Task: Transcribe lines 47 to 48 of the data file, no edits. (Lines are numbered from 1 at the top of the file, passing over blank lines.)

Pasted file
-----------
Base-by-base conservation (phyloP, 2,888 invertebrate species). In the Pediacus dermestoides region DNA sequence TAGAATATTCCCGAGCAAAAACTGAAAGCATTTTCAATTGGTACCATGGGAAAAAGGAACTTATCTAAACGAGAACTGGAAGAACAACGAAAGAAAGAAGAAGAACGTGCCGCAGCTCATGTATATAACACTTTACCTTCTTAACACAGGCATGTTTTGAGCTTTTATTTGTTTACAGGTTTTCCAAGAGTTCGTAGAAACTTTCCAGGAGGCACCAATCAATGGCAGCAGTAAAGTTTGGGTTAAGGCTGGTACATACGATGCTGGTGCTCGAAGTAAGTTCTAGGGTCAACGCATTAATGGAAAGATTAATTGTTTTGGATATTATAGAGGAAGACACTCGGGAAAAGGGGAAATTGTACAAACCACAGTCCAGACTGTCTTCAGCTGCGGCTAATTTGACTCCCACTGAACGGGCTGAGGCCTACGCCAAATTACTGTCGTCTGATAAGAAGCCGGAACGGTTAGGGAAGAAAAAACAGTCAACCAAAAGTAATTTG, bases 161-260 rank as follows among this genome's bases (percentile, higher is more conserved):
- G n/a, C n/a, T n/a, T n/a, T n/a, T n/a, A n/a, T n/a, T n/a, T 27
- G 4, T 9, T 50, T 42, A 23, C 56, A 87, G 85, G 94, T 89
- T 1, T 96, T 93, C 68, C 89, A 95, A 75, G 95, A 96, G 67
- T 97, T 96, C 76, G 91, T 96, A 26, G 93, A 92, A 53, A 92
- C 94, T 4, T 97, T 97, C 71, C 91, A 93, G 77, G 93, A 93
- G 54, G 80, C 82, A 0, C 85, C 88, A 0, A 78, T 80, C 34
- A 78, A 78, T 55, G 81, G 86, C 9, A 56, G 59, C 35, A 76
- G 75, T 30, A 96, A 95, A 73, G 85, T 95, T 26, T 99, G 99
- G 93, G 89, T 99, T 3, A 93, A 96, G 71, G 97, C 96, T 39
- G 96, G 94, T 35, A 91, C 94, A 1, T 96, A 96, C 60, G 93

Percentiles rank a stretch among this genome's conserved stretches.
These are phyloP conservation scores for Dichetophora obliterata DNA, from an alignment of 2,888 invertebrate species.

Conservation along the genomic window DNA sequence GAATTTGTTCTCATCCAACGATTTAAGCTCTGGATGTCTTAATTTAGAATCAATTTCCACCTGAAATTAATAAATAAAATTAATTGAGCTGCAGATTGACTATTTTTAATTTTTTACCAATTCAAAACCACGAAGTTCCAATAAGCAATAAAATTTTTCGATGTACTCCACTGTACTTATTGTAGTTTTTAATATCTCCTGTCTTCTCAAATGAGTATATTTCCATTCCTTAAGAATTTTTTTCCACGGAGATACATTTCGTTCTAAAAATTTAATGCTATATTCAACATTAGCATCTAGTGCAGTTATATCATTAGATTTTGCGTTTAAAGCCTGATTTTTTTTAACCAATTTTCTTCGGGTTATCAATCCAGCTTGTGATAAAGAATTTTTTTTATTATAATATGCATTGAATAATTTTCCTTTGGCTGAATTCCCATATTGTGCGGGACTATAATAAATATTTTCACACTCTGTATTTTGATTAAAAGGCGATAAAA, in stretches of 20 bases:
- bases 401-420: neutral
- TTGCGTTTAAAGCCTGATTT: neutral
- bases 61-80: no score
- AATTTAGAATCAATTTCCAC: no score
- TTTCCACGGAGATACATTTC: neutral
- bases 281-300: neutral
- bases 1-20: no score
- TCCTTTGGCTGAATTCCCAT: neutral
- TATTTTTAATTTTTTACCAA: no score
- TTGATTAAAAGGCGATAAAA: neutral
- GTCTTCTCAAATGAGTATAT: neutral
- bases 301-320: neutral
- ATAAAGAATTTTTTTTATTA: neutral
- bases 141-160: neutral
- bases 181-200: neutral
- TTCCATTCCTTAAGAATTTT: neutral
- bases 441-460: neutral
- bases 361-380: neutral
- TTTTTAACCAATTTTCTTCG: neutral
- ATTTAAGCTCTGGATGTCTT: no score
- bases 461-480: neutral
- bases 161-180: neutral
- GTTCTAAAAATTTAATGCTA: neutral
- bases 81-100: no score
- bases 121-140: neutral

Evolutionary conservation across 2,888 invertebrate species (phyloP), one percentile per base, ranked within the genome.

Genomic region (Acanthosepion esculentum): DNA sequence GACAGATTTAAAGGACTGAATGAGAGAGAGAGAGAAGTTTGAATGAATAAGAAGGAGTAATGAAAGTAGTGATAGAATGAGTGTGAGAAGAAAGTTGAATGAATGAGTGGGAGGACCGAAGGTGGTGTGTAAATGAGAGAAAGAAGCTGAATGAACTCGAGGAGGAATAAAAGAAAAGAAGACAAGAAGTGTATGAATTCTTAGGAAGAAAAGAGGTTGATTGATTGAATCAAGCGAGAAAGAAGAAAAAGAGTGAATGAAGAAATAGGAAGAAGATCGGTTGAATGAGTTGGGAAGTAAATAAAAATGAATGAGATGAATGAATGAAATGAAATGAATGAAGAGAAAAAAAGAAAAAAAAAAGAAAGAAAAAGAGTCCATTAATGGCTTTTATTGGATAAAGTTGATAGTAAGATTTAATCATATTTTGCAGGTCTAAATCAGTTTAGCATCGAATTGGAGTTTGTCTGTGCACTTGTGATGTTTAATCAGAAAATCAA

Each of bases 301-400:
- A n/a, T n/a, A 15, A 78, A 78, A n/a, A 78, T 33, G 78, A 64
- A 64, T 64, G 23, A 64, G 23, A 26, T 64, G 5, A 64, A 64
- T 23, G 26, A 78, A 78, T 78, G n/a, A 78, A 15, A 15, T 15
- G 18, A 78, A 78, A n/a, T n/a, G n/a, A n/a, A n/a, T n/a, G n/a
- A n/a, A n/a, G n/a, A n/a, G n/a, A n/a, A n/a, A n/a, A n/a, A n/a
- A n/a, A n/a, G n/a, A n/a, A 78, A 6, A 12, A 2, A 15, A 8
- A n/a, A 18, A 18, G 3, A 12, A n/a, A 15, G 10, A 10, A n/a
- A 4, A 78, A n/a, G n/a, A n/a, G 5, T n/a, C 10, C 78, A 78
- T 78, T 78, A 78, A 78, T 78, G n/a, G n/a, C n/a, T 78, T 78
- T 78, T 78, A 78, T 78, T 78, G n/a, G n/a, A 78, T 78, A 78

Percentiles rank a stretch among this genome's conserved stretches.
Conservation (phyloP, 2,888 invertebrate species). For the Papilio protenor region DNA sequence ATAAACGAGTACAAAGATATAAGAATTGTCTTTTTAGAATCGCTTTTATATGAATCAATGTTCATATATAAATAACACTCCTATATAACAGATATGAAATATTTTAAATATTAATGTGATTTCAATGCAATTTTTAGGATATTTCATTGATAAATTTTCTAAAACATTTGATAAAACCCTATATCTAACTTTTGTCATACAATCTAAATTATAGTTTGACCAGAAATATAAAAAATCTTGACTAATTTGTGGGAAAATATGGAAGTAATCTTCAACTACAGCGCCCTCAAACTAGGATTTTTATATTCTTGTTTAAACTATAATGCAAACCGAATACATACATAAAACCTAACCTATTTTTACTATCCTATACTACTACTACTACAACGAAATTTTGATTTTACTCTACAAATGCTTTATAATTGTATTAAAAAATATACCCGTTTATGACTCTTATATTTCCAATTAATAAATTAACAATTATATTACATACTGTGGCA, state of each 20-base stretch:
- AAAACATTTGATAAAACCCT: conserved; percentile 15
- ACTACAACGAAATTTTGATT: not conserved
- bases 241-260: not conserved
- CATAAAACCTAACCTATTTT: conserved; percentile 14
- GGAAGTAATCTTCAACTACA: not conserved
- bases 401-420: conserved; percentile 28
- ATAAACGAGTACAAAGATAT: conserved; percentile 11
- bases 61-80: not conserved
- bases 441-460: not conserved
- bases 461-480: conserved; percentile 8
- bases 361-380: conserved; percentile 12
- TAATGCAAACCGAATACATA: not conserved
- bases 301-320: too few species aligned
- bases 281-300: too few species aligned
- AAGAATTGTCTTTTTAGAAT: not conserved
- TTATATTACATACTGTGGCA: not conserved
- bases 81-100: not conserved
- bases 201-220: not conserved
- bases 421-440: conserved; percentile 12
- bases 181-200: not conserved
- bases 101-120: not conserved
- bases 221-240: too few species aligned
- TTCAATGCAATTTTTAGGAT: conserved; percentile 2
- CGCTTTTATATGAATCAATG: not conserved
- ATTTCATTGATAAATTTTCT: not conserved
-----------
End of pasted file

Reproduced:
- A n/a, A n/a, G n/a, A n/a, G n/a, A n/a, A n/a, A n/a, A n/a, A n/a
- A n/a, A n/a, G n/a, A n/a, A 78, A 6, A 12, A 2, A 15, A 8